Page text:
Recently my neighbor told me about a widower living in double jeopardy. With no homemaking training in his past and no wife to clean up after him, his house was piled high with junk, dirty dishes, and soiled clothes. In addition, he had to share that house with a virtual stranger: his child.
Countering prevalent views on masculinity requires intentional action. While there are many ways to foster connection and emotional health, there’s one tool that has worked especially for us: storytelling.
Women were considered physically and emotionally frail and in constant need of men’s care and protection. These were the values that I grew up with, but I always considered them to be demeaning of women.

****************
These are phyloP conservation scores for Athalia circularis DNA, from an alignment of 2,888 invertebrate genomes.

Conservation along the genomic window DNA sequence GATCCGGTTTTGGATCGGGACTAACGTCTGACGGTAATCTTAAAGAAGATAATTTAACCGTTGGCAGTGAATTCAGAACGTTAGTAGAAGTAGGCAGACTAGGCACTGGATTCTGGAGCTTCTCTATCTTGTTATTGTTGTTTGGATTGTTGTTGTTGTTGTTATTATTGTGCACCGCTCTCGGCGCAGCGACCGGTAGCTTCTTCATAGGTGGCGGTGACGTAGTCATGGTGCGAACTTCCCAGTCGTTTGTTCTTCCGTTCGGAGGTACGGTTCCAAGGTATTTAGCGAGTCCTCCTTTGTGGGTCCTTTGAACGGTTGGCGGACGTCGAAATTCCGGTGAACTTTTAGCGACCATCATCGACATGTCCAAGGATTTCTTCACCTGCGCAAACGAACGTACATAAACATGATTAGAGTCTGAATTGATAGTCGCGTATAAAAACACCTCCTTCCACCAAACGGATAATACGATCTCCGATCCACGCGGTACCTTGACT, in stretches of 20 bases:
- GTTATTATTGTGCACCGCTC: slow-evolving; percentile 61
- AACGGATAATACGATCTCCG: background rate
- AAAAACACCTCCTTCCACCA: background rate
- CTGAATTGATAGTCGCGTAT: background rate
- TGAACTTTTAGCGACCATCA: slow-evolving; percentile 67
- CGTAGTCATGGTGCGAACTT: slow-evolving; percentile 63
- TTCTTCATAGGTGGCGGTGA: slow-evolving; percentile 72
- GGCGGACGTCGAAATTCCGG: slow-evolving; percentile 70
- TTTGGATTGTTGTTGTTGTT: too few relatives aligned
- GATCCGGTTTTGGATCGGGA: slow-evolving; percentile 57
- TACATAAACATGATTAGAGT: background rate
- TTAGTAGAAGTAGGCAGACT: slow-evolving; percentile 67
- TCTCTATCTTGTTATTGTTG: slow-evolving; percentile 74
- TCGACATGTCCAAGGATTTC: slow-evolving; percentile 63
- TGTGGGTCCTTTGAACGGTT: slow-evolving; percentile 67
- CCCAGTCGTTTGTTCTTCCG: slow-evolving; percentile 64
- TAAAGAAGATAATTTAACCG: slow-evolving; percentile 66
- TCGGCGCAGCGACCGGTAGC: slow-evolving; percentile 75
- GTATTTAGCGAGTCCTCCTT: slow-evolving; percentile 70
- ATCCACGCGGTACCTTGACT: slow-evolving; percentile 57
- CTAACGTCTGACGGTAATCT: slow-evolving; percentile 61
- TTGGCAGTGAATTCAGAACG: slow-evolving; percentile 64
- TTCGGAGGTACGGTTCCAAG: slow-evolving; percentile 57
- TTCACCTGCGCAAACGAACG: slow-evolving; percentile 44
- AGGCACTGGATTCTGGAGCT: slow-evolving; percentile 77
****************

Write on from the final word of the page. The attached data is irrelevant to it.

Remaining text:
My dad showed me that a great father, like a good man, is defined not by strength, but by tenderness. A great father doesn’t run from his feelings, but knows and communicates them. He is fully invested in the nurturing of his children.
When asked what we, as regular people, can do to prevent sex trafficking, a Minneapolis police officer who works with both victims and perpetrators on a daily basis had only one response: “We need to reinvent what it means to be a man in our society.”